COLORADO SPRINGS — With China and Russia embracing hypersonic weapons capable of evading U.S. missile shields, the Pentagon is spending billions of dollars on infrared sensor satellites to counter the threat. Kelle Wendling, the new president of L3Harris Technologies’ Space Systems sector, says U.S. programs are not moving as fast as they could be.
“If we are going to take 10 or 12 years to catch up, we’ll be putting irrelevant capability on orbit, and that’s not where we want to be,” Wendling told SpaceNews.
L3Harris, a $17 billion defense contractor, is one of the U.S. government’s major suppliers of infrared sensors used in weather and environmental satellites, a technology that the company spent years adapting for missile detection. It is currently producing ballistic and hypersonic missile-tracking satellites for the Space Development Agency and the Missile Defense Agency.
SDA’s first batch of eight sensor satellites – four from L3Harris and four from SpaceX – are projected to launch in early 2023. MDA in late 2023 will be launching two prototype infrared satellites – one from L3Harris and one from Northrop Grumman – to conduct experiments.
Wendling has worked at L3Harris for more than two decades and in January took over as head of the company’s national security space business, a sector within L3Harris Space & Airborne Systems. She said the urgency of the hypersonic missile threat calls for DoD and the defense industry to adjust their risk tolerance and take a page from the commercial space sector.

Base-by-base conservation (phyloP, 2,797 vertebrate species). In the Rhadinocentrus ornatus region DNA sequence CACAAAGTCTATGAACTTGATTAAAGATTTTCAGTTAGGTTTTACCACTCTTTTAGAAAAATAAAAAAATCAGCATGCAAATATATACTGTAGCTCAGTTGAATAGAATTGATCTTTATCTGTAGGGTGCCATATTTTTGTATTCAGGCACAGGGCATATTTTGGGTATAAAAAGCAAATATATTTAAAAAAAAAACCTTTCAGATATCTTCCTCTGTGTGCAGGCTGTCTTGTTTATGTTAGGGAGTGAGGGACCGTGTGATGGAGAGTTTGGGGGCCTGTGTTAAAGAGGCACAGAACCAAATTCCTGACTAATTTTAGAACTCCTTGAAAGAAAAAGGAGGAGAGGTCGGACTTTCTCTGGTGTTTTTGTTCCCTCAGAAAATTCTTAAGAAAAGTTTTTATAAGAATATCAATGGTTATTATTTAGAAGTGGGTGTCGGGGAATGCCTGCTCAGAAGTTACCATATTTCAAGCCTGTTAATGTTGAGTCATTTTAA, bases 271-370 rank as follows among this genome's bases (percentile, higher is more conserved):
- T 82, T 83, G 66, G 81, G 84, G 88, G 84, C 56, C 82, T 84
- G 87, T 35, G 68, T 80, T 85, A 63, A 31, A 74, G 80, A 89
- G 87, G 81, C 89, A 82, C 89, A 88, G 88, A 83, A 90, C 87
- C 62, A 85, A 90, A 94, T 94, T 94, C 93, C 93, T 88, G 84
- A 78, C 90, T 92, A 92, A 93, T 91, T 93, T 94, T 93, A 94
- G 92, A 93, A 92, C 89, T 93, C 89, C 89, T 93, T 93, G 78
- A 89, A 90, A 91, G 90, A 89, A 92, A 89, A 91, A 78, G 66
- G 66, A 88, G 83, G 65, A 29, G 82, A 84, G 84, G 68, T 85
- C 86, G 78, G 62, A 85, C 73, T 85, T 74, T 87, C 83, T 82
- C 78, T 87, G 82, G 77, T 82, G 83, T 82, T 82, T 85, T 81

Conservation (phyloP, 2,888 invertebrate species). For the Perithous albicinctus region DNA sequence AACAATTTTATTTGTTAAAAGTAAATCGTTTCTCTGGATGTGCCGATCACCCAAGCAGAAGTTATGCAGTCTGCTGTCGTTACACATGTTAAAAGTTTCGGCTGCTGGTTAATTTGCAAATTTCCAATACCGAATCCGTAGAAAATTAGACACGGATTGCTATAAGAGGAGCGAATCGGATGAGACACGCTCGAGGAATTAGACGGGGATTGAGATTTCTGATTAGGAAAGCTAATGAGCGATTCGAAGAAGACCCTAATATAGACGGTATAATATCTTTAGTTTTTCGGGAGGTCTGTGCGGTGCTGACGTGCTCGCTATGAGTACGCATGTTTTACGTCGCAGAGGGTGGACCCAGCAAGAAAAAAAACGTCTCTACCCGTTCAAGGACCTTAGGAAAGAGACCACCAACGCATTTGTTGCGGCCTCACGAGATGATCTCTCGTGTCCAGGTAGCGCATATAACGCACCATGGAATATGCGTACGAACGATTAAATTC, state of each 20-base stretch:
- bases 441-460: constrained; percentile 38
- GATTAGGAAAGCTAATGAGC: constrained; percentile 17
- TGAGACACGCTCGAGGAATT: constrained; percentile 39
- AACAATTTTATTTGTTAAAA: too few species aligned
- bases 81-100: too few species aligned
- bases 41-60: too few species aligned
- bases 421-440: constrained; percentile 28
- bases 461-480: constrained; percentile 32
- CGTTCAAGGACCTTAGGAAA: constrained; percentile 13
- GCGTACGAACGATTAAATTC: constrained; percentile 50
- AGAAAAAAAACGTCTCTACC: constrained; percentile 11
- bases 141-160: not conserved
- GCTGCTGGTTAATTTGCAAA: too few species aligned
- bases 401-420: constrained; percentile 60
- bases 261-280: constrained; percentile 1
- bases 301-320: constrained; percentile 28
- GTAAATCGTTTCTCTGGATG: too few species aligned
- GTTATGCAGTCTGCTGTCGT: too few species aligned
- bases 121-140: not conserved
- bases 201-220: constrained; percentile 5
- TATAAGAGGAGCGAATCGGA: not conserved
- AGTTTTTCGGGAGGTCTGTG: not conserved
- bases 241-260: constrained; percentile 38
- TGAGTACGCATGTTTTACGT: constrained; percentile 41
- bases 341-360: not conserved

Major commercial space players like SpaceX “are really changing how we acquire and deliver capabilities, and they have a little bit higher tolerance for risk than we do,” she said. “Not only that, but they are pushing down costs. So we need to adapt.”
The technological risk in developing satellites to detect and track hypersonic missiles is significant because these are sophisticated weapons that can pivot, glide and maneuver, Wendling said. “And they fly at a lower altitude which makes it incredibly difficult because they’re not as easy to pick out from the clutter.”
The industry has developed increasingly sophisticated infrared sensing technology, but “we need to move quickly and field something” given the urgency of the threat, she said. “The challenge is how can we change how we do acquisition, development, integration, testing and deployment so that we can get through the cycle faster?”
“We’ve had some interesting dialogue with the customer about how some of the commercial players approach things,” Wendling said.
In commercial space, “some are willing to change their software very close to launch, and that would make us very, very nervous,” she added. “So there needs to be a discussion amongst ourselves and our customers about what risk tolerance we are willing to take.”
The missile-tracking satellites that L3Harris is developing for DoD are being tested in labs and “we feel like this capability can be executed from space,” said Wendling. But things don’t always work out exactly as planned in the space environment, she noted. In DoD acquisitions, any type of technical setback can derail a program. To avoid such an outcome, “we should have a conversation not just about the design and development but about how we recover if something doesn’t work.”
“We have to start pivoting to a more agile approach, and I know that word is overused but we need a more agile environment for us to deploy capabilities,” Wendling said.